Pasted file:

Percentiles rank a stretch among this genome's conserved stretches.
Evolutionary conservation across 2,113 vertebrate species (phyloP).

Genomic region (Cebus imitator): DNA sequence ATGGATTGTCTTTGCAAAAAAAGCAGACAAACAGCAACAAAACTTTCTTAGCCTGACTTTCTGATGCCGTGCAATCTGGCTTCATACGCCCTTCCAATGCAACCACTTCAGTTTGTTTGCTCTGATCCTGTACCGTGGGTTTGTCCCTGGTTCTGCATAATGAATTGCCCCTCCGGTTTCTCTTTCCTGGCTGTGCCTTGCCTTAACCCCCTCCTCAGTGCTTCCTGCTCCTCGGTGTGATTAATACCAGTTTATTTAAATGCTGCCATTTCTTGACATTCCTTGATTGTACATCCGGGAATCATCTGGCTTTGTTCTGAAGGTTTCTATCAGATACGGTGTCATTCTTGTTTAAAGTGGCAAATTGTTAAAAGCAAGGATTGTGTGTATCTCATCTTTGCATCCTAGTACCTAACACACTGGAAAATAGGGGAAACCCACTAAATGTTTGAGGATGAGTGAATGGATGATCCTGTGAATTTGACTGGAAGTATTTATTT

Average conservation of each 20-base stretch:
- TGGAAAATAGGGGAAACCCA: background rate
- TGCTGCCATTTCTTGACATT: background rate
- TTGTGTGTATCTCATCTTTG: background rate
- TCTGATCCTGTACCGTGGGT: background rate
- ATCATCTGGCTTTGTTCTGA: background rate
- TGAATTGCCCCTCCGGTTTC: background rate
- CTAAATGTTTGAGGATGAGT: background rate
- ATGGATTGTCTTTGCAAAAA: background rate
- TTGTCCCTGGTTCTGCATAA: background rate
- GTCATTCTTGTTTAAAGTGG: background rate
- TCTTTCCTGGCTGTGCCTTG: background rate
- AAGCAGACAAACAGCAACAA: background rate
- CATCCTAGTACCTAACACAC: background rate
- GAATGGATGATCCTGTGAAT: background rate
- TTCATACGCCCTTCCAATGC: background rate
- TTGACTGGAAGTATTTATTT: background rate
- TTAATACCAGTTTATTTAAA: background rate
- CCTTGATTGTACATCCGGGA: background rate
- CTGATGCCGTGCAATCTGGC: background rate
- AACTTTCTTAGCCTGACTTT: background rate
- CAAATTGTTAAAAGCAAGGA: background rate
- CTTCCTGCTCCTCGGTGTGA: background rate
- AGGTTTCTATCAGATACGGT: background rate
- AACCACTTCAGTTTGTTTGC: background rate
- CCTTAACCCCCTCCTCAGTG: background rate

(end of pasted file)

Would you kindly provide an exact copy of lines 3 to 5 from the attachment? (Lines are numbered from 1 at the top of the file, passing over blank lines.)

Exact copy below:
Genomic region (Cebus imitator): DNA sequence ATGGATTGTCTTTGCAAAAAAAGCAGACAAACAGCAACAAAACTTTCTTAGCCTGACTTTCTGATGCCGTGCAATCTGGCTTCATACGCCCTTCCAATGCAACCACTTCAGTTTGTTTGCTCTGATCCTGTACCGTGGGTTTGTCCCTGGTTCTGCATAATGAATTGCCCCTCCGGTTTCTCTTTCCTGGCTGTGCCTTGCCTTAACCCCCTCCTCAGTGCTTCCTGCTCCTCGGTGTGATTAATACCAGTTTATTTAAATGCTGCCATTTCTTGACATTCCTTGATTGTACATCCGGGAATCATCTGGCTTTGTTCTGAAGGTTTCTATCAGATACGGTGTCATTCTTGTTTAAAGTGGCAAATTGTTAAAAGCAAGGATTGTGTGTATCTCATCTTTGCATCCTAGTACCTAACACACTGGAAAATAGGGGAAACCCACTAAATGTTTGAGGATGAGTGAATGGATGATCCTGTGAATTTGACTGGAAGTATTTATTT

Average conservation of each 20-base stretch:
- TGGAAAATAGGGGAAACCCA: background rate